For weeks now, they've been marching and they've been chanting just outside the governor's door.
Nearly a month after appointing what he calls a 'Citizen Safety and Protection Task Force', Governor Scott finally fulfilled the protesters' top demand.
The task force will get down to business a week from Tuesday, with the goal of reviewing the 'Stand Your Ground' law the man who fatally shot Trayvon Martin is using in his defense.
"My choice was to, step one, make sure we got the right state attorney in to get the investigation done and do this in a logical manner," the governor said. "This is the right time to start this process. I don't know which will end up first, but they're totally separate."
The governor only mentioned 'Stand Your Ground' by name once, and he points out the task force's focus will be much more broad. That could be an indication of the pressure he's under - 'Stand Your Ground' was passed by his fellow republicans.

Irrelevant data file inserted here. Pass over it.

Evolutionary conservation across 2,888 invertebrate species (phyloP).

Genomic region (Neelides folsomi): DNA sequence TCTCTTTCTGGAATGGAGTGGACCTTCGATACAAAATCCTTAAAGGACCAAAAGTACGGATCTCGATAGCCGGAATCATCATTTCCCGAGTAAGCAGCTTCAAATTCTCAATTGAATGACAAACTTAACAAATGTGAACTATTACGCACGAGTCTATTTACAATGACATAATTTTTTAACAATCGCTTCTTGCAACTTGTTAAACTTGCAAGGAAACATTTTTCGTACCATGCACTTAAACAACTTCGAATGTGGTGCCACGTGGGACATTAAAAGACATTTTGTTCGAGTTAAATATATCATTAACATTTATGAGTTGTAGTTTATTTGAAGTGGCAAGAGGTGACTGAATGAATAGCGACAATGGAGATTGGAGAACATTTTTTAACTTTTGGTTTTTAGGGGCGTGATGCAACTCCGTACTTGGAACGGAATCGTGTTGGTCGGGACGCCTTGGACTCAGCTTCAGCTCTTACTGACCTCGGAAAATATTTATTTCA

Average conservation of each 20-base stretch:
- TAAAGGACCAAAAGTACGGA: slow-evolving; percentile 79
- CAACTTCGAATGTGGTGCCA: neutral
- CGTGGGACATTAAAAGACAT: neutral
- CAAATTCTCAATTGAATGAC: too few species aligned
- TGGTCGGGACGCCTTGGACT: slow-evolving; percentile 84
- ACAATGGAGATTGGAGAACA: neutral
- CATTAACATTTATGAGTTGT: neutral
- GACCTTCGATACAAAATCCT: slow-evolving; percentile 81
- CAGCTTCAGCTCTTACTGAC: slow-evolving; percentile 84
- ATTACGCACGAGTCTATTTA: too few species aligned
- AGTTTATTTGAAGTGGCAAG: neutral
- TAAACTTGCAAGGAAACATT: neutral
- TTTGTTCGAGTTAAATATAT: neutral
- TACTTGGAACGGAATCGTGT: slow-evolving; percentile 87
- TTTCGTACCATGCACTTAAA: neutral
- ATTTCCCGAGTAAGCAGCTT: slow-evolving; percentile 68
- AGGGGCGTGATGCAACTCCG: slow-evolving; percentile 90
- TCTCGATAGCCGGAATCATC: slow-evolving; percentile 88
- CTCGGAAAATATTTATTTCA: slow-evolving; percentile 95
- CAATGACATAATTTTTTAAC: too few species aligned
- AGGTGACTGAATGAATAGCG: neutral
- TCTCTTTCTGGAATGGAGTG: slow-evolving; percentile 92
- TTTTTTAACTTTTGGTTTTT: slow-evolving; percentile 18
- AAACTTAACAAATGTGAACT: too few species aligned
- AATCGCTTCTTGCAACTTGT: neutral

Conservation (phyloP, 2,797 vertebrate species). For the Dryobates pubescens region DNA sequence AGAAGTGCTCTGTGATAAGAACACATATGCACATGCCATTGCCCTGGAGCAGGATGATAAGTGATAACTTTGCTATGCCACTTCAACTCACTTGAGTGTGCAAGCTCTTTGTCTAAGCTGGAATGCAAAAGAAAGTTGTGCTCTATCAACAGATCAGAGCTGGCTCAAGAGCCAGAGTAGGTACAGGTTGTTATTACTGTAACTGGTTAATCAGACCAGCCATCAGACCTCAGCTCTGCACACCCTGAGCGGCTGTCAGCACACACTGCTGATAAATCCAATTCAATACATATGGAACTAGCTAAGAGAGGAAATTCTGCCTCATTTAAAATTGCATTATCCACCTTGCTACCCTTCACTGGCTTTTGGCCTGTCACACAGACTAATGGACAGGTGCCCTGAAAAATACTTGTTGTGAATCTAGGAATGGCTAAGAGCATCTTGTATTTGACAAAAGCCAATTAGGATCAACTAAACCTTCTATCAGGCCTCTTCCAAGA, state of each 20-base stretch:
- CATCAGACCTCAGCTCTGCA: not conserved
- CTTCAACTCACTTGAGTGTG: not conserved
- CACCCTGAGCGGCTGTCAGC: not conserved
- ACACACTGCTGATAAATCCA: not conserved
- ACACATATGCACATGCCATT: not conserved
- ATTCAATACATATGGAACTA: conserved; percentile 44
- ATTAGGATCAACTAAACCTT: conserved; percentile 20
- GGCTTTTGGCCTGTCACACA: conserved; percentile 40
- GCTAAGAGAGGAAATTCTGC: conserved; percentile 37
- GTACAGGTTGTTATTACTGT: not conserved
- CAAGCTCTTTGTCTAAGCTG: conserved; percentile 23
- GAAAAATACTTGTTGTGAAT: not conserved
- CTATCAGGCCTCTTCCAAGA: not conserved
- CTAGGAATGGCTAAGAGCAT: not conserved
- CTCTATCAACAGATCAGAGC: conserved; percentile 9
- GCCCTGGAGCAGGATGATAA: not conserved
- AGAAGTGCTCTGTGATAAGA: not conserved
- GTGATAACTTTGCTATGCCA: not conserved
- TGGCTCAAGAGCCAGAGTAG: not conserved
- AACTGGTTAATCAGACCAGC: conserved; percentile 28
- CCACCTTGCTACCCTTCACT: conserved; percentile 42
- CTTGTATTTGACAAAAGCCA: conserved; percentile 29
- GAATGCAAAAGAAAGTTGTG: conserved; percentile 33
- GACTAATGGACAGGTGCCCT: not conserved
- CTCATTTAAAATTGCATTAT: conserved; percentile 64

Scott says he'll give the task force plenty of time to come up with recommendations for lawmakers, who don't return for their regular session until March of next year.
But for democratic Representative Alan Williams, 11 months is too long to wait. He wants Scott to follow the example of former Governor Charlie Crist, who called a special session on oil drilling during the height of the BP crisis in 2010.
"This time, a young child died senselessly, and we ought to be looking at this law, we ought to be looking at it carefully, and if it warrants us coming back for special session, I think we should," Williams said.
The governor says it's important not to 'rush to judgment' on Stand Your Ground, and on that the GOP leaders of the House and Senate are in complete agreement.
Florida Lieutenant Governor Jennifer Carroll is chairing that task force. She says the first meeting will focus on planning exactly how the group should operate. She also wants the task force to hold a series of public hearings around the state.